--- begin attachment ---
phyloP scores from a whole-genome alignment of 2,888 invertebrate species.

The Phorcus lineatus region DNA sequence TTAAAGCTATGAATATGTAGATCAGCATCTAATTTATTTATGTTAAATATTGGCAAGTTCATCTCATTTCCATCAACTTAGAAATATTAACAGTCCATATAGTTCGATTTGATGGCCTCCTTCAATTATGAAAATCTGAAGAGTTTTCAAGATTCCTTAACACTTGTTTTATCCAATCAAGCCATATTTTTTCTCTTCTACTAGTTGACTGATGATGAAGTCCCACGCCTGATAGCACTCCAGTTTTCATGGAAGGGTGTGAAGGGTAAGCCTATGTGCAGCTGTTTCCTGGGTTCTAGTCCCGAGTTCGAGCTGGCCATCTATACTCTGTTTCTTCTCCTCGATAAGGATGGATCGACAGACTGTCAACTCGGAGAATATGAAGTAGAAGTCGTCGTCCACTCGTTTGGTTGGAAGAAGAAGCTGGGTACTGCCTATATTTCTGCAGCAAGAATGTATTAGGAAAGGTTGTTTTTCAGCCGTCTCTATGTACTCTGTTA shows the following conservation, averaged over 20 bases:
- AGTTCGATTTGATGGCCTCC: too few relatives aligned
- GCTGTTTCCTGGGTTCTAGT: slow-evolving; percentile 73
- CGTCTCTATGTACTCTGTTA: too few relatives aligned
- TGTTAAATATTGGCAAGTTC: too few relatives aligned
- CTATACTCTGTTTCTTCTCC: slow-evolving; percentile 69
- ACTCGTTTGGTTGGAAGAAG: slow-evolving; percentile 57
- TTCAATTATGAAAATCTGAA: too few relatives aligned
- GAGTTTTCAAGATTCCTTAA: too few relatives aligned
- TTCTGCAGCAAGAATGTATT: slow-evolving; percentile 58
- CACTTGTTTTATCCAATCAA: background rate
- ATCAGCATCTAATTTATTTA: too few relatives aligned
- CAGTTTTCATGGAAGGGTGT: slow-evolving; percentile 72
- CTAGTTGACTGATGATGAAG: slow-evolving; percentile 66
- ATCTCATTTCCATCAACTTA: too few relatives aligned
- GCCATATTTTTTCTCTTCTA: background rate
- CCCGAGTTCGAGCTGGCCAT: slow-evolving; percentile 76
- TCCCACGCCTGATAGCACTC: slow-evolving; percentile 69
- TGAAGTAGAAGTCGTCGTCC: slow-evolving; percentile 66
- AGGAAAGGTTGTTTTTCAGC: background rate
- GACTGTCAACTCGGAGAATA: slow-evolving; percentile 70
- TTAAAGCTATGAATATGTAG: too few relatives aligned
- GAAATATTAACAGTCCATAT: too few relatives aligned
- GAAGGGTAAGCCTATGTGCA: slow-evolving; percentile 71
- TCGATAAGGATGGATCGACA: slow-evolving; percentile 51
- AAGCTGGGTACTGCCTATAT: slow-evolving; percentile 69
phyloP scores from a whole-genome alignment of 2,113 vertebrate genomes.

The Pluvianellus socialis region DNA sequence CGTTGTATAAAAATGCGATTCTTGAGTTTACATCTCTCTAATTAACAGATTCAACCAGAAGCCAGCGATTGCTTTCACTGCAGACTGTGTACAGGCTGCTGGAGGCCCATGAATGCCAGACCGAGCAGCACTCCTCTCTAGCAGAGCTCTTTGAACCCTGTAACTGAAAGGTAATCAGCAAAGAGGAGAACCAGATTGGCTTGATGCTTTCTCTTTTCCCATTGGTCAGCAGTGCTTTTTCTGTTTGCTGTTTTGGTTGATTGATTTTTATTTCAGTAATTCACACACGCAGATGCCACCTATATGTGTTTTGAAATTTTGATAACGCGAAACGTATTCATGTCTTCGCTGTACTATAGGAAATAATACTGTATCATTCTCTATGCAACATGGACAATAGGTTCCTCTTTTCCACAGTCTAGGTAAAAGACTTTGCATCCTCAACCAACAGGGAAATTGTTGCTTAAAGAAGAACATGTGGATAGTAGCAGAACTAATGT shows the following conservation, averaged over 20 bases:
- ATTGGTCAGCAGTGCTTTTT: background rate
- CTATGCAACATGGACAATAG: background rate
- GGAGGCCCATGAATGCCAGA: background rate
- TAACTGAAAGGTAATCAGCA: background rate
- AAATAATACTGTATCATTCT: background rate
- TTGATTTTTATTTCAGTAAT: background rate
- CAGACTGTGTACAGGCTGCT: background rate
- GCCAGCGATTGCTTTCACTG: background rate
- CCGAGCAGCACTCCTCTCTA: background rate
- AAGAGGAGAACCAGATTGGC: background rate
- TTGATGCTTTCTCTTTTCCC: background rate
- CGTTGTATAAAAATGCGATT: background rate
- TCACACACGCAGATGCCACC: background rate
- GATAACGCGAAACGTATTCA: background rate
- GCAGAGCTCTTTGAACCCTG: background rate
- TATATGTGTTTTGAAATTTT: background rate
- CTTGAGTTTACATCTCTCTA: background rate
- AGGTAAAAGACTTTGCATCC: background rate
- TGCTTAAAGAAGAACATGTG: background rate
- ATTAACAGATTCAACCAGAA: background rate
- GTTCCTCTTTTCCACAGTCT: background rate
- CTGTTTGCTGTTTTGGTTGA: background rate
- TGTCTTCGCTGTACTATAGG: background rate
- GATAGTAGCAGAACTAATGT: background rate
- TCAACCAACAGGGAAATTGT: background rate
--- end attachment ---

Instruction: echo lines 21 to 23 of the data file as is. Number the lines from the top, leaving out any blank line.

- AGGAAAGGTTGTTTTTCAGC: background rate
- GACTGTCAACTCGGAGAATA: slow-evolving; percentile 70
- TTAAAGCTATGAATATGTAG: too few relatives aligned